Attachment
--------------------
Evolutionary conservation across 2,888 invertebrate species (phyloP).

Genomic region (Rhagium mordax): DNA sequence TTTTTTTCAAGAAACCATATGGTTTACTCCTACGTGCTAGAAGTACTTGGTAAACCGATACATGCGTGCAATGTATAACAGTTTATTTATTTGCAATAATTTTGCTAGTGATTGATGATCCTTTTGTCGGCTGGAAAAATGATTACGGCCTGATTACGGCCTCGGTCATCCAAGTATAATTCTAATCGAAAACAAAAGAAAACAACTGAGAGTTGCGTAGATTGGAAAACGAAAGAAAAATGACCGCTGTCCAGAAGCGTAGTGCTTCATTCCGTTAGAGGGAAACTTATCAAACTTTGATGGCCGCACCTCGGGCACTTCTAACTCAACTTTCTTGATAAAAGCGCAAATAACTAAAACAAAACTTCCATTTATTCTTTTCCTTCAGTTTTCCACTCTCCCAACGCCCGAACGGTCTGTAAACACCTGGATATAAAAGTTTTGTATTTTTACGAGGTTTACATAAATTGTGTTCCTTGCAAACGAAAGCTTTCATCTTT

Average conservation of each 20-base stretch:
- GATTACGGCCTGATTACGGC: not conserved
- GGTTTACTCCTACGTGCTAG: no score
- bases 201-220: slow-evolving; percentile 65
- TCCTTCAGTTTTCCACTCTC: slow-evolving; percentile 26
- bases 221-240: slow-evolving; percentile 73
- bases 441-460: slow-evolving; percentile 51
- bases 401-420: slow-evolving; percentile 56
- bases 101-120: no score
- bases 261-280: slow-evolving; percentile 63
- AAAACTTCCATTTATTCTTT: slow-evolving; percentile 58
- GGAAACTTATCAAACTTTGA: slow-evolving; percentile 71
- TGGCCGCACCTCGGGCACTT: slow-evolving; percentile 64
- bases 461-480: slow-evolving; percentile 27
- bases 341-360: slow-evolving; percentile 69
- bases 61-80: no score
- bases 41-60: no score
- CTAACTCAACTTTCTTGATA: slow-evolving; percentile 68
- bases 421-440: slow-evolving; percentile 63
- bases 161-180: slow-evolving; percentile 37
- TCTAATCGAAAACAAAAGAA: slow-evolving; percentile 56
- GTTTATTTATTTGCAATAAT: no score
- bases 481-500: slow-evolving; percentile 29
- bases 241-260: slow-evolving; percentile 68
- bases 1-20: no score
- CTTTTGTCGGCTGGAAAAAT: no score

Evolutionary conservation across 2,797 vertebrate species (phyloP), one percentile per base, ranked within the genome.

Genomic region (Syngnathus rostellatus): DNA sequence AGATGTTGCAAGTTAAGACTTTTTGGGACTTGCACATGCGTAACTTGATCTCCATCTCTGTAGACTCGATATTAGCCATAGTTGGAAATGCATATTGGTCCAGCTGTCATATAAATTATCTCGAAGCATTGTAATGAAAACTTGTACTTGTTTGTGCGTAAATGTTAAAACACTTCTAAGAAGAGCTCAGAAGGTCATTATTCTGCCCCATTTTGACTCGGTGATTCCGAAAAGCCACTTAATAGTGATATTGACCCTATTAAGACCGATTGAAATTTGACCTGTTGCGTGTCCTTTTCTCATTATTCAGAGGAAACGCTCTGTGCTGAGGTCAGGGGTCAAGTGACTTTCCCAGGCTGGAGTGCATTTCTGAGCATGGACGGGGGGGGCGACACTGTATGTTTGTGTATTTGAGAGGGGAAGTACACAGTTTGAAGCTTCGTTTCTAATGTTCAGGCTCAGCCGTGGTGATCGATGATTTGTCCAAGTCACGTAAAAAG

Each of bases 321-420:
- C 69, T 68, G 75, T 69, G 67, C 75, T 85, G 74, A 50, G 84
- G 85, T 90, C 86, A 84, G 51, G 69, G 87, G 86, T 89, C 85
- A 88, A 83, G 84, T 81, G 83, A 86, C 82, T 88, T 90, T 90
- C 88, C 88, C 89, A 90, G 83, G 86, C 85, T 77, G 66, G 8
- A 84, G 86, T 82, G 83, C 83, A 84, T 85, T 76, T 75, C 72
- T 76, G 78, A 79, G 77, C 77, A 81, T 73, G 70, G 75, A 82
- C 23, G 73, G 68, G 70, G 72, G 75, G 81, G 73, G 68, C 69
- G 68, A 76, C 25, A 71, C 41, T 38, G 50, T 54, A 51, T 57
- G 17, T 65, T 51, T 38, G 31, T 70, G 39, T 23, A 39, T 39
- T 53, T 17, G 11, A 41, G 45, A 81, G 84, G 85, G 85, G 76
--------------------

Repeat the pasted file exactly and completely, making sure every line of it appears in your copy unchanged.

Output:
Evolutionary conservation across 2,888 invertebrate species (phyloP).

Genomic region (Rhagium mordax): DNA sequence TTTTTTTCAAGAAACCATATGGTTTACTCCTACGTGCTAGAAGTACTTGGTAAACCGATACATGCGTGCAATGTATAACAGTTTATTTATTTGCAATAATTTTGCTAGTGATTGATGATCCTTTTGTCGGCTGGAAAAATGATTACGGCCTGATTACGGCCTCGGTCATCCAAGTATAATTCTAATCGAAAACAAAAGAAAACAACTGAGAGTTGCGTAGATTGGAAAACGAAAGAAAAATGACCGCTGTCCAGAAGCGTAGTGCTTCATTCCGTTAGAGGGAAACTTATCAAACTTTGATGGCCGCACCTCGGGCACTTCTAACTCAACTTTCTTGATAAAAGCGCAAATAACTAAAACAAAACTTCCATTTATTCTTTTCCTTCAGTTTTCCACTCTCCCAACGCCCGAACGGTCTGTAAACACCTGGATATAAAAGTTTTGTATTTTTACGAGGTTTACATAAATTGTGTTCCTTGCAAACGAAAGCTTTCATCTTT

Average conservation of each 20-base stretch:
- GATTACGGCCTGATTACGGC: not conserved
- GGTTTACTCCTACGTGCTAG: no score
- bases 201-220: slow-evolving; percentile 65
- TCCTTCAGTTTTCCACTCTC: slow-evolving; percentile 26
- bases 221-240: slow-evolving; percentile 73
- bases 441-460: slow-evolving; percentile 51
- bases 401-420: slow-evolving; percentile 56
- bases 101-120: no score
- bases 261-280: slow-evolving; percentile 63
- AAAACTTCCATTTATTCTTT: slow-evolving; percentile 58
- GGAAACTTATCAAACTTTGA: slow-evolving; percentile 71
- TGGCCGCACCTCGGGCACTT: slow-evolving; percentile 64
- bases 461-480: slow-evolving; percentile 27
- bases 341-360: slow-evolving; percentile 69
- bases 61-80: no score
- bases 41-60: no score
- CTAACTCAACTTTCTTGATA: slow-evolving; percentile 68
- bases 421-440: slow-evolving; percentile 63
- bases 161-180: slow-evolving; percentile 37
- TCTAATCGAAAACAAAAGAA: slow-evolving; percentile 56
- GTTTATTTATTTGCAATAAT: no score
- bases 481-500: slow-evolving; percentile 29
- bases 241-260: slow-evolving; percentile 68
- bases 1-20: no score
- CTTTTGTCGGCTGGAAAAAT: no score

Evolutionary conservation across 2,797 vertebrate species (phyloP), one percentile per base, ranked within the genome.

Genomic region (Syngnathus rostellatus): DNA sequence AGATGTTGCAAGTTAAGACTTTTTGGGACTTGCACATGCGTAACTTGATCTCCATCTCTGTAGACTCGATATTAGCCATAGTTGGAAATGCATATTGGTCCAGCTGTCATATAAATTATCTCGAAGCATTGTAATGAAAACTTGTACTTGTTTGTGCGTAAATGTTAAAACACTTCTAAGAAGAGCTCAGAAGGTCATTATTCTGCCCCATTTTGACTCGGTGATTCCGAAAAGCCACTTAATAGTGATATTGACCCTATTAAGACCGATTGAAATTTGACCTGTTGCGTGTCCTTTTCTCATTATTCAGAGGAAACGCTCTGTGCTGAGGTCAGGGGTCAAGTGACTTTCCCAGGCTGGAGTGCATTTCTGAGCATGGACGGGGGGGGCGACACTGTATGTTTGTGTATTTGAGAGGGGAAGTACACAGTTTGAAGCTTCGTTTCTAATGTTCAGGCTCAGCCGTGGTGATCGATGATTTGTCCAAGTCACGTAAAAAG

Each of bases 321-420:
- C 69, T 68, G 75, T 69, G 67, C 75, T 85, G 74, A 50, G 84
- G 85, T 90, C 86, A 84, G 51, G 69, G 87, G 86, T 89, C 85
- A 88, A 83, G 84, T 81, G 83, A 86, C 82, T 88, T 90, T 90
- C 88, C 88, C 89, A 90, G 83, G 86, C 85, T 77, G 66, G 8
- A 84, G 86, T 82, G 83, C 83, A 84, T 85, T 76, T 75, C 72
- T 76, G 78, A 79, G 77, C 77, A 81, T 73, G 70, G 75, A 82
- C 23, G 73, G 68, G 70, G 72, G 75, G 81, G 73, G 68, C 69
- G 68, A 76, C 25, A 71, C 41, T 38, G 50, T 54, A 51, T 57
- G 17, T 65, T 51, T 38, G 31, T 70, G 39, T 23, A 39, T 39
- T 53, T 17, G 11, A 41, G 45, A 81, G 84, G 85, G 85, G 76